Where does Alpheus randalli fit in this spooky world?

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Domain: Eukarya
Alpheus randalli, or Randall’s Shrimp, is in the domain Eukarya for several reasons.  The first reason comes right from the name Eukarya.  Alpheus randalli has a true nucleus, as well as membrane bound organelles and multiple linear chromosomes in its cells.

Kingdom: Animalia
Just like all other members of this kingdom, Alpheus randalli is a multicellular, heterotrophic organism.  It also lacks cell walls and is mobile throughout its life.  

Phylum: Arthropoda
This phylum is characterized by having distinct head and trunk segments in their body plans.  They also have a complete exoskeleton made of a sugar polymer called chitin.  This provides structural support and protection because it covers the organism’s entire body.  All members of the Arthropoda phylum are ecdysozoans, meaning they grow by molting, which will be covered in more depth on the Reproduction page.  Another characteristic is jointed appendages that can only bend in one plane at each joint.  Multiple joints on each appendage with alternate angles allow the organism to move in any direction.  All of these characteristics can be found in Alpheus randalli.  Other Arthropods are the damselfly, water scorpion, ostracods, fireflies, and many other organisms. 

This phylogenetic tree shows the link between the phyla Arthropoda, which is where Alpheus randalli would be found, to the broadest of classifications, the domain Eukarya.  Follow the bold lines and names to trace Alpheus randalli’s lineage. 

Class: Malacostraca
Alpheus randalli fits into this class because it has two pairs of antennae.  Other members of this group include crabs, shrimp, lobsters, krill and pill bugs.   

Order: Decapoda
Members of the Decapoda class have three segments or tagmata; the head (or cephalon), thorax (or pereion), and abdomen (or pleon).  Each of these segments is then broken up into repeating segments called metameres.  The name Decapoda is broken down to “deca” meaning ten and “pod” meaning foot.  This name comes from the five pairs of walking legs called pereiopods on five of the thorax metameres.  There is an estimate 14,756 extant species of Decapoda.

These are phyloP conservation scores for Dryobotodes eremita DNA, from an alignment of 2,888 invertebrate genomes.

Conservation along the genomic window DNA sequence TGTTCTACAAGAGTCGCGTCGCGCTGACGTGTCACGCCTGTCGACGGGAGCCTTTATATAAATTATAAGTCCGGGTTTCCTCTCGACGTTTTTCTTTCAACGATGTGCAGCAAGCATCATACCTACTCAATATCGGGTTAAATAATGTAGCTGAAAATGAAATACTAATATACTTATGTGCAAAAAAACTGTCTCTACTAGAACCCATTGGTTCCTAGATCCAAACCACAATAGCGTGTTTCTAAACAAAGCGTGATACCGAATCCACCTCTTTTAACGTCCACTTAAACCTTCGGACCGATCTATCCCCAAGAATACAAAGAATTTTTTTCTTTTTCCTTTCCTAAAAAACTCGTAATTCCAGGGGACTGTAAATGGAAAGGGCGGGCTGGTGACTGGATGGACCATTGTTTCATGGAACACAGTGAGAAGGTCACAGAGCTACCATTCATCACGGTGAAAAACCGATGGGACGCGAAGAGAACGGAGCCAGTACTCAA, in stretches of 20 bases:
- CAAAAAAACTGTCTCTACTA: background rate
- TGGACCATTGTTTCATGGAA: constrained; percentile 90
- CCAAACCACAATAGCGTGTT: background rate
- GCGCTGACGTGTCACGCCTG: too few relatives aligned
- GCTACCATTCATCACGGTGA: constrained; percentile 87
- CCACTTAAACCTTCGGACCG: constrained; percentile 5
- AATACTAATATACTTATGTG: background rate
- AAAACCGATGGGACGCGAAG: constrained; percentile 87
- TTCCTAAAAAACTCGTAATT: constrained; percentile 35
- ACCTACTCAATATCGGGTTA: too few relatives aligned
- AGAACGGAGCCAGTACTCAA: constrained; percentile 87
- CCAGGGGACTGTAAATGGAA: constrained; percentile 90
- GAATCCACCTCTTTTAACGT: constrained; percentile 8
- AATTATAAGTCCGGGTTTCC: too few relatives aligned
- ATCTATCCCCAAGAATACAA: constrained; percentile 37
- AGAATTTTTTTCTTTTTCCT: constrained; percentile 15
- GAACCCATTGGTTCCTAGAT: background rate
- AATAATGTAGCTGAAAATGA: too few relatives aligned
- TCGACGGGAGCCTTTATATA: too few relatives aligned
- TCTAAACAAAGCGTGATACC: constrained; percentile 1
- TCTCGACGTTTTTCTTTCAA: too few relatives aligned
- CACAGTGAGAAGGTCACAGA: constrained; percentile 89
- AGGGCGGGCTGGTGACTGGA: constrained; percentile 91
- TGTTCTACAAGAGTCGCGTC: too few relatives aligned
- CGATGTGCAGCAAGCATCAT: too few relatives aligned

Family: Alpheidae
The family Alpheidae is a family of shrimp with snapping claws, specialized body form, facultative and obligate symbioses with many animal groups, including gobiid fish, molluscs, sponges, cnidarians and other crustaceans, and have moderate orbital hoods.  The snapping claws are used for defense and aggression and will be discussed more in the Spooky Story page of this site.  Orbital hoods are extensions of the carapace that partially or completely cover the eyes of these shrimp.  Scientists believe that the orbital hoods are protection from combative claw snaps from other shrimp (Anker, et. al. 2006).  This family is also monophyletic, meaning it shares one common ancestor (Anker, et. al. 2006).   

    Another incredibly interesting shrimp with an adapted forearm for a special purpose is the Mantis Shrimp, click here to learn more!

    This tree represents the current hypothesis of the relationships between the families and superfamilies found in the infraorder Caridea.  This infraorder is found in the order Decapoda.  As you can see from the phylogeny pictured above, Alpheidae is one of the most derived families found in Caridea.  Once again, the bolded lines represent the family Alpheidae’s lineage and subsequently Alpheus randalli’s lineage.  Since phylogenies are always hypotheses, they are always subject to change.  This representation could change as we find more information on all of the families.

Genus: Alpheus
This genus is the largest and most complex decapod genus (Spence and Knowlton 2008).  Shrimp in this genus are asymmetrical with the major chela, the snapping claw, being much larger and more calcified than the other.  These shrimp tend to look more like mini-lobsters than typical shrimp.  This genus of shrimp is commonly called Pistol Shrimp (Anker, et. al. 2006).  


Species: Alpheus randalli
Alpheus randalli has wide red stripes with some spots over a base color of a clear transparent to white.  Alpheus randalli, or Randall’s Shrimp, was named after John E. Randall, who first collected this species of snapping shrimp on May 7, 1971.  It was found living with an Amblyeleotris sp. of goby fish (Banner and Banner 1980).


    To read more about this symbiotic relationship between Alpheus randalli and the goby fish see the Interactions page.

But first, let's head to the Habitat page to learn where we can find these Pistol Shrimp.